Many men (myself included) find it difficult to seriously listen to women. We tend to become defensive. After all, we are socialized to be the “top dog,” the one in charge of the relationship. If we listen to women, our authority might be undermined, whether in our personal relationship or in the world. If we listen to women, we might have to acknowledge the sexism and violence that women suffer – that our gender perpetrates. If we listen to women, we may have to be accountable for our own actions, for our own sexism, for our own privilege – for our own violence.

It’s so much easier to just make women the butt of the joke.

I use humor to educate about violence against women. Humor can be used to reduce an audience’s defensiveness when it comes to learning and accepting difficult material.

Humor can also be used as a club. It can be used to avoid responsibility – “Can’t you take a joke?” Humor can be used to silence targets of oppression: women, people of color, Jews, lesbians and gay men, etc. And it can allow men, whites, Gentiles, heterosexuals and others to continue to ignore our privilege, and ignore the violence that our group perpetrates.

The “problem” in this T-shirt is defined as the woman speaking – the “solution” is to commit violence against her until she “shuts up.”

What about the real problems of violence? Of sexism? Of woman-hating? Of homophobia and racism? If only a simple, tasteless joke would cause these real problems to “just shut up.”

My calls to Sears Holdings Company have gone unreturned. My call to my local K-Mart was much more illuminating – they had previously stocked the offensive T-shirt, but were not doing so at present. I asked if this was because the shirt was so offensive – “Oh, God, no!” the worker replied. “We just ran out. We’ll be getting more.”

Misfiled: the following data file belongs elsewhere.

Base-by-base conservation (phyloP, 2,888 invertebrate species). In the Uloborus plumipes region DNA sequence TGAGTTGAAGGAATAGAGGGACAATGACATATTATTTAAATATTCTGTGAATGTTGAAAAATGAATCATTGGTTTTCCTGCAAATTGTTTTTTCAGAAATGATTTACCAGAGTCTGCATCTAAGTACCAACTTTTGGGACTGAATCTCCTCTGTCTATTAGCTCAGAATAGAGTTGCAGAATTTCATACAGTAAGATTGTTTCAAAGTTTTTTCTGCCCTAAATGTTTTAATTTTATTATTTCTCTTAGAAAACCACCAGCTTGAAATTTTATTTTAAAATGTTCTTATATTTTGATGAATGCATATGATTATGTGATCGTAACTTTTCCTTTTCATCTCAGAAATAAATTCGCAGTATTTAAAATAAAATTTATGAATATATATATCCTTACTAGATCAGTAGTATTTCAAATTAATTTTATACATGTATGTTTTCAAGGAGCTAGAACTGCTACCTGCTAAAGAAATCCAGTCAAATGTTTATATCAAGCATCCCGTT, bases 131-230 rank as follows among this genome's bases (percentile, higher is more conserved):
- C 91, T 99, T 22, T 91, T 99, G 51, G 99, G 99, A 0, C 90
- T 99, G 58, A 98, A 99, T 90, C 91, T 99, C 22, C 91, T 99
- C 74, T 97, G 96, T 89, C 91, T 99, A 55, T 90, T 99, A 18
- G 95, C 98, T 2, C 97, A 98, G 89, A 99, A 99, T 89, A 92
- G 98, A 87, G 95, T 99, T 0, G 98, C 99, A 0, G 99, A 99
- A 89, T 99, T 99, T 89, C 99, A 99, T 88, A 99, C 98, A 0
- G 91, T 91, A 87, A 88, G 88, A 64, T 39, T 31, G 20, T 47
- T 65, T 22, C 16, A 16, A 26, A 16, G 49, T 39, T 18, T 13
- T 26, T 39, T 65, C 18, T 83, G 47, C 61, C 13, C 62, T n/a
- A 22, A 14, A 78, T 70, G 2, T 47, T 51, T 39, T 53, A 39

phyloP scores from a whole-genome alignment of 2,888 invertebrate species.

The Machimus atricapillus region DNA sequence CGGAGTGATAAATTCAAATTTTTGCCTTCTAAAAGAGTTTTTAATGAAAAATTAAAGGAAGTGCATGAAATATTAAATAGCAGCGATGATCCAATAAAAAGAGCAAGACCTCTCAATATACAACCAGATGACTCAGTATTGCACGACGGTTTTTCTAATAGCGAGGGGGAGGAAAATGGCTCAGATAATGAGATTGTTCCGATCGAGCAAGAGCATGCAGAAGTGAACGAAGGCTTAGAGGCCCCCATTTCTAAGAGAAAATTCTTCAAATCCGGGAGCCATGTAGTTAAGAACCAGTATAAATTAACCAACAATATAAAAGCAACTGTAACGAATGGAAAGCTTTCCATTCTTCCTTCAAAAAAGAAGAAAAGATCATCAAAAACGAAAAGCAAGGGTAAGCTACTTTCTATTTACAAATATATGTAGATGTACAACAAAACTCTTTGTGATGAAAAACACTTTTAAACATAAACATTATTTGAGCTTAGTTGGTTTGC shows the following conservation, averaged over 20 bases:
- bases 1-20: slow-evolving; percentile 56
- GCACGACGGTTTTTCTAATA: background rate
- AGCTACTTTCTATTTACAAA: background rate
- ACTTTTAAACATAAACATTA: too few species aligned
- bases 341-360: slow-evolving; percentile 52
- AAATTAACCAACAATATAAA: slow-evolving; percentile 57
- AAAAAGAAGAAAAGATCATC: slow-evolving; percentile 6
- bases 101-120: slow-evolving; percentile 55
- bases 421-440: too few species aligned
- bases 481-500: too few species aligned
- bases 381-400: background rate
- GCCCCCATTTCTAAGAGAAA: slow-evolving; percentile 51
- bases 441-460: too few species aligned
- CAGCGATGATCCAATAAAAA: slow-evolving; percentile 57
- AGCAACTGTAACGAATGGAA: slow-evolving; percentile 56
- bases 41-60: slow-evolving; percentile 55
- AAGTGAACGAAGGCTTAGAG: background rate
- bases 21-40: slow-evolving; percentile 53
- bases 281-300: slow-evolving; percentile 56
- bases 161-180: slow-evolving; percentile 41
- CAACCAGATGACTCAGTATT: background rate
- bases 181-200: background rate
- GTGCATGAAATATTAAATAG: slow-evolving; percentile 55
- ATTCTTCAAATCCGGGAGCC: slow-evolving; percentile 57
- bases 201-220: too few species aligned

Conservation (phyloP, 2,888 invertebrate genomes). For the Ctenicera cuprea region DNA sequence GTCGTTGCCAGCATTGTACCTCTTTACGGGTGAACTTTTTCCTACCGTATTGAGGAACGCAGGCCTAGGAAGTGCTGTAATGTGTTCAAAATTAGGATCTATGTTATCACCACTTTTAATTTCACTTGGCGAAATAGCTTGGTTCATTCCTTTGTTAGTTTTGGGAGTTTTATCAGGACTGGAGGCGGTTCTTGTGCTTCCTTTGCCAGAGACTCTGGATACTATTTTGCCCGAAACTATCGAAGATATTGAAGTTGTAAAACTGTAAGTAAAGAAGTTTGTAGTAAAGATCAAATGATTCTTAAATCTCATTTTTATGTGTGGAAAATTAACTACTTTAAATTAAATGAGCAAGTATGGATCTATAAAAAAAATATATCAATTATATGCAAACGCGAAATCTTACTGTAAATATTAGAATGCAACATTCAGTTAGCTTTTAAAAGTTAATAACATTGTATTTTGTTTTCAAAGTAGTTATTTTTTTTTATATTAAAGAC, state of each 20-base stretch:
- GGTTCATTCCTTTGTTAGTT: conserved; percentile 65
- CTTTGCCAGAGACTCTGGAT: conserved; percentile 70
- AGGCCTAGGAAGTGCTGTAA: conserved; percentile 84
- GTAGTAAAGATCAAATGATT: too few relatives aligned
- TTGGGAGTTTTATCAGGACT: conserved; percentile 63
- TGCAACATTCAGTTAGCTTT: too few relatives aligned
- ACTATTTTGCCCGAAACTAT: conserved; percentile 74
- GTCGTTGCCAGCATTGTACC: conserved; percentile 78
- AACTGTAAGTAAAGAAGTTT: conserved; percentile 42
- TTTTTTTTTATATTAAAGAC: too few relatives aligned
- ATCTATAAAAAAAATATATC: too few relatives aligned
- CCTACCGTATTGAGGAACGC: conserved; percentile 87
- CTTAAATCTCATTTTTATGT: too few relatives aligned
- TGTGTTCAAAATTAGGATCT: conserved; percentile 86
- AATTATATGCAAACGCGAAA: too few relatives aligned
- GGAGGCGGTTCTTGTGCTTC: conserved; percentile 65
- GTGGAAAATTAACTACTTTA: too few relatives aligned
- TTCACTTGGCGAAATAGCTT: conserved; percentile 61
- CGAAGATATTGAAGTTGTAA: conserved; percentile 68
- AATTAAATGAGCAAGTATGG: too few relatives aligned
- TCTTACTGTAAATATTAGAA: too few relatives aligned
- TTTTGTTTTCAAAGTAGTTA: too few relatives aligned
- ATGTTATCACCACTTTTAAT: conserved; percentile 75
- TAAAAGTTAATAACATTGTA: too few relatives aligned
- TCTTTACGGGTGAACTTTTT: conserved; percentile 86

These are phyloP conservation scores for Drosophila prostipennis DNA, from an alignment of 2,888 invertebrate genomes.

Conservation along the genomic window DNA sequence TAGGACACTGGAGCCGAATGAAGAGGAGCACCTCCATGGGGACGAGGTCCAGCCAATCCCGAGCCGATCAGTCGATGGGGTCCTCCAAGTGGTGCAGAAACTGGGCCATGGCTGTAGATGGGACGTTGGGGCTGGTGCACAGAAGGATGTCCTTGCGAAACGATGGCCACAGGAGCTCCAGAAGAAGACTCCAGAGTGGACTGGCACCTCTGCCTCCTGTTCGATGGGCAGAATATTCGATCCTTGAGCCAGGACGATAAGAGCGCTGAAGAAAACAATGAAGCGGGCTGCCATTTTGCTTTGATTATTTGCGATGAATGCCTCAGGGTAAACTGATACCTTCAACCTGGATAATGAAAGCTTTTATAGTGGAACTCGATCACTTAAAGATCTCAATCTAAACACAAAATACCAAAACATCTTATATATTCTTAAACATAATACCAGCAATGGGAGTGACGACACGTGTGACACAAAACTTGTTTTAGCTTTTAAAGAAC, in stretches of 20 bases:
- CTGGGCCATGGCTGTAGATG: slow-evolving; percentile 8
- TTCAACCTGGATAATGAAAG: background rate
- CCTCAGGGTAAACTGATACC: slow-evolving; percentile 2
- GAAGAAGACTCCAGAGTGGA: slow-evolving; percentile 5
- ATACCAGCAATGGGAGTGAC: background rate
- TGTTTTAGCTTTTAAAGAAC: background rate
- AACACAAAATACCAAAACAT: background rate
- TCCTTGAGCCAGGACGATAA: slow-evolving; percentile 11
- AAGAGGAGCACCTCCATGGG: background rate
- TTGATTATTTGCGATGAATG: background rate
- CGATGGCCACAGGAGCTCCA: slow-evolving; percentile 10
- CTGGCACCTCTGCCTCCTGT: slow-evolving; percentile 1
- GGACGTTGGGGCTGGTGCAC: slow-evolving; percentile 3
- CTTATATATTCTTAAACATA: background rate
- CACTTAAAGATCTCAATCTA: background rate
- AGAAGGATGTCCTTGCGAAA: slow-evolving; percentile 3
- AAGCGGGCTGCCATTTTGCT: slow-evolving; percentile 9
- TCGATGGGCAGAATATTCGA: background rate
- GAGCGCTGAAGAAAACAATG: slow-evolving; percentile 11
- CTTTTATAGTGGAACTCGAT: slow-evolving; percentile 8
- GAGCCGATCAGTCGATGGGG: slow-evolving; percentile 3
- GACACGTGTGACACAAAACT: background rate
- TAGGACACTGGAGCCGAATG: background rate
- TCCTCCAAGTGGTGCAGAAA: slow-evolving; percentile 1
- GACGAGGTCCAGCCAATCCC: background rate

I’m not spending a penny at any K-Mart or any Sears until they remove their shirts and apologize for their mistake.

Problem solved.

Ben Atherton-Zeman can be reached at, website

Addendum on January 4, 2007: Still no word from K-Mart that they’re pulling the shirts. However, the response to the call for the boycott (girlcott?) has been overwhelming!

I’ve seen many emails from folks who refuse to shop at their local K-Mart or Sears until they take the shirts down. Folks have also persuaded their local K-Marts to take down the shirts – the managers and workers have done so, disgusted at the shirts’ message (“I don’t care what the corporate office thinks,” said the manager, and then emailed his opinion to corporate headquarters).

My favorite response has been the shirts that have been created in protest. One nine year old boy in Maine, David Mallow, shows the same stick figures talking through their problem and holding hands in the last panel. Underneath, it reads, “Problem solved. Hurting someone just makes the conflict worse.”

Many groups have now taken up this cause: Hardy Girls Hardy Women, Dads and Daughters, and the Boston chapter of the National Organization for Men Against Sexism, just to name a few. Many have compared this to the protest of O.J. Simpson’s book – hopefully the groundswell of opposition will have the same success this time and the T-shirts will be pulled from the shelves. – Ben 